Server Fault is a question and answer site for system and network administrators. Join them; it only takes a minute:

Sign up
Here's how it works:
  1. Anybody can ask a question
  2. Anybody can answer
  3. The best answers are voted up and rise to the top

We host Macintosh files on our Windows 2008 servers. They have files like

._somegraphics.eps (hidden)

Many times our users will add non-standard characters to the files, like bullets and spaces at the end of the file names. It allows them to add the characters, but it won't let them alter the file names once they click enter.

Two questions:

  1. In a batch file, how could you get a list of all files ending in a space?
  2. In a batch file, how could you mass rename all files removing unwanted characters?

For that matter:

  1. How could you get a list of all files on a system, their modified times, and in an XML or easily data import format?


I try to rename with a dir/x filename, but the hidden properties seem to stop that from working.

Usually, I do a dir/b/s to get a full directory search in a bare format, but it doesn't include modified times.

share|improve this question
I think it's probably beyond the capabilities of CMD batch files, but would probably be relatively straightforward in Powershell. Would that be an option for you? – Dennis Williamson Jan 21 '11 at 19:45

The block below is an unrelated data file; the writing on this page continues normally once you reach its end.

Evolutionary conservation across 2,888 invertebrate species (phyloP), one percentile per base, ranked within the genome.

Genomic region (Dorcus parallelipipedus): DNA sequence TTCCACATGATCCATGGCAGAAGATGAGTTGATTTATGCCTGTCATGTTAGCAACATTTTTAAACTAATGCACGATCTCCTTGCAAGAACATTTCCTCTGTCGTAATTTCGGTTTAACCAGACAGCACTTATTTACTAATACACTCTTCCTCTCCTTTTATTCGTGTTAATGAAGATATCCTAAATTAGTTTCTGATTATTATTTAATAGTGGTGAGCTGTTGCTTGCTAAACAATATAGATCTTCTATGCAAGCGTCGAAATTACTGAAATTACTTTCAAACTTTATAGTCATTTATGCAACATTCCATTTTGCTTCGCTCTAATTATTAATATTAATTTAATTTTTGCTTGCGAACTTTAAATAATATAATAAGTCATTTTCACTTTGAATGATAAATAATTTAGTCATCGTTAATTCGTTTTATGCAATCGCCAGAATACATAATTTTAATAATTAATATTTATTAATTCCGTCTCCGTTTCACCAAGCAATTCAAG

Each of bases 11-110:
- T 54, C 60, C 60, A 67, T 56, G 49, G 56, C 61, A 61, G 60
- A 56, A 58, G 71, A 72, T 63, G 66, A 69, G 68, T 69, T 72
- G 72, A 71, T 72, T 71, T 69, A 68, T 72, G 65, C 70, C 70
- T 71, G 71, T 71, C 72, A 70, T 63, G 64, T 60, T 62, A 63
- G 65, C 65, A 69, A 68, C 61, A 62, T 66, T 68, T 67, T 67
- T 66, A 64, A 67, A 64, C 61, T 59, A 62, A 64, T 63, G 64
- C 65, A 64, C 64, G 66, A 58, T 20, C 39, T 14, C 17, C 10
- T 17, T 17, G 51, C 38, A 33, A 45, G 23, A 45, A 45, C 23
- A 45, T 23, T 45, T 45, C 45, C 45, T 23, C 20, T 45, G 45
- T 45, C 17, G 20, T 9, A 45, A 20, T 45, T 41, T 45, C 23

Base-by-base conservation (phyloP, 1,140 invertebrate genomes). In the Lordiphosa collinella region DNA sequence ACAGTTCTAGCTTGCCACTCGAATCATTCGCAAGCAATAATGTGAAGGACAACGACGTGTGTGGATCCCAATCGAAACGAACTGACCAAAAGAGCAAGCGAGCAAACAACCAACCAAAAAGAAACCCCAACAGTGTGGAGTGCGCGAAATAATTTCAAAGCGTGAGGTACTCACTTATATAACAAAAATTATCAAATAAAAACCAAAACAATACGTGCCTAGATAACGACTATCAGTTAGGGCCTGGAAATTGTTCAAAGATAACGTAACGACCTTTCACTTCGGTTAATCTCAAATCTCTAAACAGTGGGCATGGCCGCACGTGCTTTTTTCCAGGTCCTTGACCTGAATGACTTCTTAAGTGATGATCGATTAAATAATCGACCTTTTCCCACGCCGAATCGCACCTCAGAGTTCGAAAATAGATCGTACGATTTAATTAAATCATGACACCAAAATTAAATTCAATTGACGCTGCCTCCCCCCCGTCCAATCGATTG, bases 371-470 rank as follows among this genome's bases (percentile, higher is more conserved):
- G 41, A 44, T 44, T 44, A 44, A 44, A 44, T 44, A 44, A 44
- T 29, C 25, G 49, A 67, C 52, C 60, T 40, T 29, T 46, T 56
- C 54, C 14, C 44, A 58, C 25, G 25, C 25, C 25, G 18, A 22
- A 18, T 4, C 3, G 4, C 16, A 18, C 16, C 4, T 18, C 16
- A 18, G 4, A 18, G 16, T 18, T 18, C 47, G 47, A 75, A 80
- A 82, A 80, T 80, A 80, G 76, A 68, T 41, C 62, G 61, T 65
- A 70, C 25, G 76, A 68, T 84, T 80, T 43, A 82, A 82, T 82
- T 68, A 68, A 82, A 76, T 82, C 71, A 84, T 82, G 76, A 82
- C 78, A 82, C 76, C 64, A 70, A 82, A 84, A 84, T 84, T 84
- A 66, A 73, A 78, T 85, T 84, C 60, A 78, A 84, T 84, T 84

Can you create a file with a space at the end on demand? – RobW Feb 4 '11 at 1:27
up vote 2 down vote accepted

Create a file with a space at the end:

echo Foo >  "\\?\c:\rcs\boo.txt "

List files on system in a batch file with modified date and bare listing:

for /f "tokens=*" %%A in ('dir /s/b %target%') do @echo %%~tA,"%%~A"

For example, a directory with three files including "boo.txt " looks like:

, "C:\rcs\boo.txt "
02/03/2011 17:48, "C:\rcs\foo1.txt"
02/03/2011 17:47, "C:\rcs\foo2.txt"

Note how the file date is missing. This could be your clue that the file name is illegal.

Take a look at filelist.exe from []. This program creates an expanded listing (many more data points) but doesnt balk at attributes like date.

Deleting is easy, renaming is harder.

The following tool renamed "boo.txt " to boo.txt

wren.exe boo~1.txt boo.txt

took care of the filename.

Note: Wren appears to have a 16 and 32 bit versions - I used the 16 bit one to perform the rename, and was constrained to renaming it to a 8.3 filename. You should be able to work around this.

share|improve this answer

Your Answer


By posting your answer, you agree to the privacy policy and terms of service.

Not the answer you're looking for? Browse other questions tagged or ask your own question.